December 1st, 2008
02:09 PM ET

Mumbai inspired by al Qaeda?

[cnn-photo-caption image=http://i2.cdn.turner.com/cnn/2008/images/12/01/mumbaivigil.jpg caption=" Mumbai residents held a demonstration on Sunday to protest the recent terror attacks."]
M.J. Gohel and Sajjan Gohel
Asia-Pacific Foundation

The Indian media have described the Mumbai terrorist siege as India's 9/11.

The targets for the attacks, many of them symbols of Mumbai's growing power and wealth, were not randomly selected and were intended to send a direct message to India, Israel and the West.

Indeed, the Mumbai attacks had all the hallmarks of a powerful transnational terrorist group inspired by the ideology of al Qaeda.

Mumbai is no stranger to terrorism.

On March 12, 1993, a series of 15 bombs exploded across several districts of India's financial capital, killing 257. On July 11, 2006, a coordinated bombing spree on the city's transportation system killed 209 people.

Uniquely disturbing about the recent Mumbai attacks, in addition to killing locals, is the deliberate targeting of restaurants and hotels used by Westerners and a Jewish cultural center.

Mumbai is to India as New York is to the United States or London to the United Kingdom. The city is driving India's economic boom.

It is the commercial and entertainment capital of the country, where the "Bollywood" film industry is based. It is the heartbeat of India. What happens there vibrates throughout the nation.

Three factors may help explain the timing of the attacks.

Keep reading...

Filed under: al Qaeda • India Attacked • Terrorism
soundoff (5 Responses)
  1. Arachnae

    Listening to CNN over the holiday weekend was revolting, with Wolf Blitzer begging his analysts to confirm an al Qaeda connection. 'Please, please, please – let it be al Qaeda...' Because if it wasn't al Qaeda, it's not All About Us, is it? What a nation of egotists we've become.

    December 1, 2008 at 2:59 pm |
  2. Indira

    It just broke my spirit to see the death and destruction inflicted upon innocent people. I do not think we will ever be able to get into the minds of these terrorists, because they are not capable of loving.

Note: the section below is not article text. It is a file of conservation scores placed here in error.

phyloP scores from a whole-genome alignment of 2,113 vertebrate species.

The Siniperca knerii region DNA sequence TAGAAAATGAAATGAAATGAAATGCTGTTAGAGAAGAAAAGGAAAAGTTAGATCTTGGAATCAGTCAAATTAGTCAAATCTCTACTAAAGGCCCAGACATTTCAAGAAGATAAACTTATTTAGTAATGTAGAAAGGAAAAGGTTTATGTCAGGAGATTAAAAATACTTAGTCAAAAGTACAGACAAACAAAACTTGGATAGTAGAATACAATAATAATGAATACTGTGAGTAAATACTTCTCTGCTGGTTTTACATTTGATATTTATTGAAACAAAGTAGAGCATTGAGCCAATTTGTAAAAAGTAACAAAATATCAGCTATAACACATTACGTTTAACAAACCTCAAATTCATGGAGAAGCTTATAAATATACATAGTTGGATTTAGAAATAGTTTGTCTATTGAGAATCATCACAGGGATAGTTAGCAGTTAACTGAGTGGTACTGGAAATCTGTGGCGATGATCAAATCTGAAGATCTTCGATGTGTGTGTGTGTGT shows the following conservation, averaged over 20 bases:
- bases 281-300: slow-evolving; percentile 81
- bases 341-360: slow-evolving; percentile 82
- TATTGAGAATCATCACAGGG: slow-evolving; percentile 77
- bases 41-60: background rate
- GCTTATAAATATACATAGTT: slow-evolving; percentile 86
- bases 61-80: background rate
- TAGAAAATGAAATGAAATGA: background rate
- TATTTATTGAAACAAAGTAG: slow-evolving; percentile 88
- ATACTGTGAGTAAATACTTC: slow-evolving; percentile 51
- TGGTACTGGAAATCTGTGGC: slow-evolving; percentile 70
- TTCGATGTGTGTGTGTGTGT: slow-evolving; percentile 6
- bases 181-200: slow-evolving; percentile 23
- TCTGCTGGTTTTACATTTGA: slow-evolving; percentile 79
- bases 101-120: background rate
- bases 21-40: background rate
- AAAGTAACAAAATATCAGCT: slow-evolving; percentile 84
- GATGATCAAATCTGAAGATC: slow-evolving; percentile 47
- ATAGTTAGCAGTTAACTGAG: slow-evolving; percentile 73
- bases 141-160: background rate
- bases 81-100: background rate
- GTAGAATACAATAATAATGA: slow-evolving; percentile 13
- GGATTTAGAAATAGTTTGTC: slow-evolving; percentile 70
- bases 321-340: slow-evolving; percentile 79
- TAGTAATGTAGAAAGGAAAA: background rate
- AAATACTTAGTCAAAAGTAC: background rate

Pakistan will continue to live in denial and India will continue to be the victim of these acts- As often as these Islamist terrorists have attacked us- has Pakistan ever realised that no Hindu group has gone to Pakistan to inflict same harm to their people. There are more Muslims living in India than there is in Pakistan. The same cannot be said for the population of Hindu's in Pakistan. Not only that, but those few Hindu's that are in Pakistan they cannot freely practice Hinduism openly nor can they have a temple built in Pakistan.
    We have given the Muslims in India freedom to practice their faith, These people are not only ungrateful, but a nuisance to the world
    They do not want to live in peace,and they cannot, its against their
    Islamic faith and teachings.

    December 1, 2008 at 2:53 pm |
  3. Tomasz

    The US has a fixation with naming all attacks as done by Al-Qaida.

    The fact is that most attacks are done because of regional and tribal divides.

    December 1, 2008 at 2:34 pm |
  4. Tomasz

    The only shooter the Indians have in custody has confessed to being trained in a Lashkar Al-Tayyiba camp, most likely to pander to those torturing him. If what he has confessed to is true, then this does not mean that the attack was ordered in Pakistan or Kashmir, it means that he trained there to get skills.
    There is still the burden of proof on the Indians and the FBI to determine who ordered the attack.
    CNN has yet to tell the truth about the organizational structure of Al-Qaida. Anyone who performs an attack in the Middle East is automatically labeled Al-Qaida.

    December 1, 2008 at 2:30 pm |
  5. Cindy

    When I turned on my TV and saw the Mumbai attacks happening I thought for sure it was a terrorists group either trying to be like al Qaeda or that they were actually working with them.

    And there is no doubt what so ever that these attacks were a message to the U.S. and others that terrorists are still capable of pulling off attacks anywhere at anytime no matter what we say. And also that our efforts to eradicate them has failed.


    December 1, 2008 at 2:20 pm |